NPCI’s NETC-operated FASTag recorded 138.41 million transactions worth Rs 2,303.79 crore, while in November, it had recorded 124.88 million transactions worth Rs 2,102.02 crore. The road ministry has made FASTag mandatory for all vehicles from January 1, to enhance digital payments. However, there will still be a hybrid lane for collecting toll fee till February 15.
Prior to 2010, digital transactions saw single-digit growth. From 2010-2016, this figure rose to 28 per cent owing to the launch of faster payment modes and jumped to 56 per cent in 2016-17 following the government’s demonetisation exercise. The changing consumer preferences are likely to create a revenue pool of Rs 2.93 trillion by 2024-25 for payment players — a figure that was at Rs 1.98 trillion in 2019-20, the PwC report said.
“The broken banking pieces will be re-assembled to re-bank India in 2021,” said Anand Kumar Bajaj, founder of PayNearby, the largest branchless banking network.
He said the strategy of reaching out to the masses to popularise digital payments would have been the new normal in some years, but it got preponed due to the pandemic.
“Digital payments have become a necessity now across India. As far as debit cards are concerned, the 150 million debit cards that went out of circulation in November 2019 have not been replaced because of various reasons including low MDR.”
“Hence, muted debit cards need to gain volume. On the other hand, credit cards will be in use not only for credit purposes but also because of convenience, if not at merchant shops, then at e-commerce platforms for shopping and other purposes. UPI permission for credit cards will help deepening of offline payments by the credit card segment,” he said.
Last year, the RBI had increased the limit for contactless card transactions from Rs 2,000 to Rs 5,000. This came into effect from Friday. The same was done for e-mandates for recurring transactions through cards and UPI.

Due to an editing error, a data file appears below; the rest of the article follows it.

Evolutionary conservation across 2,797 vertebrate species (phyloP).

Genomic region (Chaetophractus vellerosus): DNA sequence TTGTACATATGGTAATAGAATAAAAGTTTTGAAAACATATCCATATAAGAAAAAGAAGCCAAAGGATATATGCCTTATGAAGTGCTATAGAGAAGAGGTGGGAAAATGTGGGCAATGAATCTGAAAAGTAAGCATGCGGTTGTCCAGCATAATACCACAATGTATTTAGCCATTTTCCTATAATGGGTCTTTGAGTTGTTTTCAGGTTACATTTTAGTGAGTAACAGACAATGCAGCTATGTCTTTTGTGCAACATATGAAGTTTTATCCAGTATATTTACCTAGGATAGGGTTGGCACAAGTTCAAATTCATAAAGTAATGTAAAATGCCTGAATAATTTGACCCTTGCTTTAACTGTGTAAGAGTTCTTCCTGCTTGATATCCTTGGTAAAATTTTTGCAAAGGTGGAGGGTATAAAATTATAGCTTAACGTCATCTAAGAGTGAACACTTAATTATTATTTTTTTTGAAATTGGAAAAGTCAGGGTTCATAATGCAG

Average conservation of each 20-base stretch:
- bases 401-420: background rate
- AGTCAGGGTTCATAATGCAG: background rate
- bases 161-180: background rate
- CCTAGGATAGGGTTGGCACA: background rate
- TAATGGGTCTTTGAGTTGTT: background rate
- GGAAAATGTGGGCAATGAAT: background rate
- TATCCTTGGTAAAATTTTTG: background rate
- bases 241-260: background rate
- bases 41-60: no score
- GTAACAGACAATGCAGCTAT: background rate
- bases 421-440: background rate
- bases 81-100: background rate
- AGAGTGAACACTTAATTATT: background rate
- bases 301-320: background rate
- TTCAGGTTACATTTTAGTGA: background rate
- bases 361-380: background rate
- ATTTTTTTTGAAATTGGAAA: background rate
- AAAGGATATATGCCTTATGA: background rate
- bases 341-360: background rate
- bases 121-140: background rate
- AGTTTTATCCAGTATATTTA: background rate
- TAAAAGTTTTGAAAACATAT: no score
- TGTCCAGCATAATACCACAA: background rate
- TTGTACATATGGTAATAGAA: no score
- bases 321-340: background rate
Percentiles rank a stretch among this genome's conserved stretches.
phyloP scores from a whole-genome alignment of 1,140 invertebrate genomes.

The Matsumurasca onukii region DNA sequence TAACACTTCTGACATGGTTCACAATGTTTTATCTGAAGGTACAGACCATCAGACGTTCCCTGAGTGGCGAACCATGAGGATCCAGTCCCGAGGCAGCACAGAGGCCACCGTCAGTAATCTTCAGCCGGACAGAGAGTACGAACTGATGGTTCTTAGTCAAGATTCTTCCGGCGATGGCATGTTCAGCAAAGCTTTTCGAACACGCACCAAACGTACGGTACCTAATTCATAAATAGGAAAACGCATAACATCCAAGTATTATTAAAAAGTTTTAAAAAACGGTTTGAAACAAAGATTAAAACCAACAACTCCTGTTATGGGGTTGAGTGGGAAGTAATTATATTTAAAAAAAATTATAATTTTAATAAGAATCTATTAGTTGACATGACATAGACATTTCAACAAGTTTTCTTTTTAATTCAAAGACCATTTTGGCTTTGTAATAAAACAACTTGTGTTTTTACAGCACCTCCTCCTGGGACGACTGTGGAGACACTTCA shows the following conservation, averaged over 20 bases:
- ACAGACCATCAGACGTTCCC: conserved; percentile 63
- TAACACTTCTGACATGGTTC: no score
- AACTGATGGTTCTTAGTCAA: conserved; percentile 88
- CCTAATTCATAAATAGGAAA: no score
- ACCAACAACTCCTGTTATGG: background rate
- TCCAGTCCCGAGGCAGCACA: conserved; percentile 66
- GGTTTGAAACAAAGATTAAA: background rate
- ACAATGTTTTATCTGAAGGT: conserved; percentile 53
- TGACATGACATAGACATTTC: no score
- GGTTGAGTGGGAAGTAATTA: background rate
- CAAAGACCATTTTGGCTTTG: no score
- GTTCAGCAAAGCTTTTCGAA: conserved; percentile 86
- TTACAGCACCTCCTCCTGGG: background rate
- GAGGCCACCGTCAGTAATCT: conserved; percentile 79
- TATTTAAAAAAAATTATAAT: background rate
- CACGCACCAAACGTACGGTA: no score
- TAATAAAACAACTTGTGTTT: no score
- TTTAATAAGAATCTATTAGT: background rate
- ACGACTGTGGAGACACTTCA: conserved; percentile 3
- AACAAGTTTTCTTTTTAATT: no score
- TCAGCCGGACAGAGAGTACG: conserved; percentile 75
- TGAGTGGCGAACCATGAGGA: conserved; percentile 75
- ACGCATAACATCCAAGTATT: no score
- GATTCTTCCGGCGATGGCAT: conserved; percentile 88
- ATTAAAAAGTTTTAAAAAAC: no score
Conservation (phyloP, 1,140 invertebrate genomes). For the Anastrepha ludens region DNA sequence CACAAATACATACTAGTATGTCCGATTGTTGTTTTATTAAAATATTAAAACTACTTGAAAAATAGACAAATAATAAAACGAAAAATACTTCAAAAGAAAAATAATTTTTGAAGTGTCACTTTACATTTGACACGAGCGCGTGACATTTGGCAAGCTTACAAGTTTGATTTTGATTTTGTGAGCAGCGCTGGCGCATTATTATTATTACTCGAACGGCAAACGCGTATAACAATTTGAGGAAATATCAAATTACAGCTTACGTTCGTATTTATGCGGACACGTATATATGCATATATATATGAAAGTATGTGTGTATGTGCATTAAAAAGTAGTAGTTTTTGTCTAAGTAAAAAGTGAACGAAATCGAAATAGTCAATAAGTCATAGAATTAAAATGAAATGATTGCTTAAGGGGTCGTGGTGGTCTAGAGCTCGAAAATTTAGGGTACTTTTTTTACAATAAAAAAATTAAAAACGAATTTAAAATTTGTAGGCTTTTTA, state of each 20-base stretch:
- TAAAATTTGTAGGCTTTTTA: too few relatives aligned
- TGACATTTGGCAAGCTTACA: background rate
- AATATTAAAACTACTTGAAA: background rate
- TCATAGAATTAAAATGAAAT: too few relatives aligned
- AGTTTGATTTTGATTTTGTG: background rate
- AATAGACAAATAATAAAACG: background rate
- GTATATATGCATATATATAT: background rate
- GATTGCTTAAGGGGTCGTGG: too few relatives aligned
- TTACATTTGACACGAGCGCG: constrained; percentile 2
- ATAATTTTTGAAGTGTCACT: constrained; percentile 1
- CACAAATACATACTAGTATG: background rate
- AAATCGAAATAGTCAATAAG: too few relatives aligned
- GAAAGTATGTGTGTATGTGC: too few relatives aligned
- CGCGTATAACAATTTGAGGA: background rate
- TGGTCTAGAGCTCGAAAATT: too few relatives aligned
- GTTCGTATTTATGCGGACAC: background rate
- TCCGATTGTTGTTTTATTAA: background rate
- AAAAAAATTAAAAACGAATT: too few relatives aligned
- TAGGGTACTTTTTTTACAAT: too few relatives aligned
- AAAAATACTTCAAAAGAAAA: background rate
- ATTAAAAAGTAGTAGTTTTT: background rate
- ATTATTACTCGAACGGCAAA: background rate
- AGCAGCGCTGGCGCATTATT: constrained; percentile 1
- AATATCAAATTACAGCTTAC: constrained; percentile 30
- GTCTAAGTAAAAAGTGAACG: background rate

T R Ramachandran, group country manager for India & South Asia at Visa, tweeted: “We expect this to cover more than 80 per cent of everyday transactions. This is potentially game changing in terms of consumer and merchant habit formation.”
RBI comes up with an index on digital payments
The RBI has introduced a digital payments index (DPI) to capture the extent of digitisation of payments in the country.
It will use five parameters. Among these, payments enablers will have a weighting of 25 per cent, while payment infrastructure (demand-side factors) a share of 10 per cent.
Payment infrastructure (supply-side factors) will have a 15 per cent weighting, while payment performance and consumer centricity will have 45 per cent and 5 per cent, respectively.
The DPI has been formed with March 2018 as the base period — which means DPI score for March 2018 is set at 100. The DPI for March 2019 and March 2020 works out to 153.47 and 207.84, respectively, indicating appreciable growth. From March this year, the DPI will be published on the RBI’s website on a semi-annual basis, with a lag of 4 months, the RBI said.